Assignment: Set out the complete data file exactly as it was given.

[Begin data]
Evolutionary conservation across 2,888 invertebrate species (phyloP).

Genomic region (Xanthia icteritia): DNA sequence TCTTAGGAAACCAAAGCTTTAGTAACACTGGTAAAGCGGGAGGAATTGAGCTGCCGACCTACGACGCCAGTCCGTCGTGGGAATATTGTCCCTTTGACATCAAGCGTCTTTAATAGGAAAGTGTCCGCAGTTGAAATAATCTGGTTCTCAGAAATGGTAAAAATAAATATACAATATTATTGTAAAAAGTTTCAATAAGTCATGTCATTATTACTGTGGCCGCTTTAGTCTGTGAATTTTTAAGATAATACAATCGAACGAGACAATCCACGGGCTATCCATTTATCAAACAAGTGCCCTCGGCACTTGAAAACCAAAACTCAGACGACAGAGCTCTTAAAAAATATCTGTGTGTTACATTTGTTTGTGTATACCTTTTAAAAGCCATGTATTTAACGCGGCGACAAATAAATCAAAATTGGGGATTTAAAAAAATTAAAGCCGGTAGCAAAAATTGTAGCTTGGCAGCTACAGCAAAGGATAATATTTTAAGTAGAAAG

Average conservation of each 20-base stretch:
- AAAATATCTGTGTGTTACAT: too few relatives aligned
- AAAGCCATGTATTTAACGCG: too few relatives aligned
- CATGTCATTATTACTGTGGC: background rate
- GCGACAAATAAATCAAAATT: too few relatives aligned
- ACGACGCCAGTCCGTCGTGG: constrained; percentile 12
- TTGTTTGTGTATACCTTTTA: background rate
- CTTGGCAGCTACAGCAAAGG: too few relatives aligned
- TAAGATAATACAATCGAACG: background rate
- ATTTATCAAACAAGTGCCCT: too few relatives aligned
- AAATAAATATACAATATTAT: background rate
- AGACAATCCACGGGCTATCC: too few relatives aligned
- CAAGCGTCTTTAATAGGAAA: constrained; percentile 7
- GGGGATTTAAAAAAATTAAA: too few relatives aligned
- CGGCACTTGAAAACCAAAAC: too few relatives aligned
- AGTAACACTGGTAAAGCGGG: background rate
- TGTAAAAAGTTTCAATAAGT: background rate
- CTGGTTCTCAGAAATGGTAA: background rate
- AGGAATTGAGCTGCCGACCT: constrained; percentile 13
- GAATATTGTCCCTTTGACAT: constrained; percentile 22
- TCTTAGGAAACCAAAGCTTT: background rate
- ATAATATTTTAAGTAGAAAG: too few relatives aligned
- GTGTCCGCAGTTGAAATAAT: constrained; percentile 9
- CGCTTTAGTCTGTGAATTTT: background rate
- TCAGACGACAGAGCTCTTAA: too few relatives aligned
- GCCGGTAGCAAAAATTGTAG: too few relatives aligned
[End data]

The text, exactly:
Evolutionary conservation across 2,888 invertebrate species (phyloP).

Genomic region (Xanthia icteritia): DNA sequence TCTTAGGAAACCAAAGCTTTAGTAACACTGGTAAAGCGGGAGGAATTGAGCTGCCGACCTACGACGCCAGTCCGTCGTGGGAATATTGTCCCTTTGACATCAAGCGTCTTTAATAGGAAAGTGTCCGCAGTTGAAATAATCTGGTTCTCAGAAATGGTAAAAATAAATATACAATATTATTGTAAAAAGTTTCAATAAGTCATGTCATTATTACTGTGGCCGCTTTAGTCTGTGAATTTTTAAGATAATACAATCGAACGAGACAATCCACGGGCTATCCATTTATCAAACAAGTGCCCTCGGCACTTGAAAACCAAAACTCAGACGACAGAGCTCTTAAAAAATATCTGTGTGTTACATTTGTTTGTGTATACCTTTTAAAAGCCATGTATTTAACGCGGCGACAAATAAATCAAAATTGGGGATTTAAAAAAATTAAAGCCGGTAGCAAAAATTGTAGCTTGGCAGCTACAGCAAAGGATAATATTTTAAGTAGAAAG

Average conservation of each 20-base stretch:
- AAAATATCTGTGTGTTACAT: too few relatives aligned
- AAAGCCATGTATTTAACGCG: too few relatives aligned
- CATGTCATTATTACTGTGGC: background rate
- GCGACAAATAAATCAAAATT: too few relatives aligned
- ACGACGCCAGTCCGTCGTGG: constrained; percentile 12
- TTGTTTGTGTATACCTTTTA: background rate
- CTTGGCAGCTACAGCAAAGG: too few relatives aligned
- TAAGATAATACAATCGAACG: background rate
- ATTTATCAAACAAGTGCCCT: too few relatives aligned
- AAATAAATATACAATATTAT: background rate
- AGACAATCCACGGGCTATCC: too few relatives aligned
- CAAGCGTCTTTAATAGGAAA: constrained; percentile 7
- GGGGATTTAAAAAAATTAAA: too few relatives aligned
- CGGCACTTGAAAACCAAAAC: too few relatives aligned
- AGTAACACTGGTAAAGCGGG: background rate
- TGTAAAAAGTTTCAATAAGT: background rate
- CTGGTTCTCAGAAATGGTAA: background rate
- AGGAATTGAGCTGCCGACCT: constrained; percentile 13
- GAATATTGTCCCTTTGACAT: constrained; percentile 22
- TCTTAGGAAACCAAAGCTTT: background rate
- ATAATATTTTAAGTAGAAAG: too few relatives aligned
- GTGTCCGCAGTTGAAATAAT: constrained; percentile 9
- CGCTTTAGTCTGTGAATTTT: background rate
- TCAGACGACAGAGCTCTTAA: too few relatives aligned
- GCCGGTAGCAAAAATTGTAG: too few relatives aligned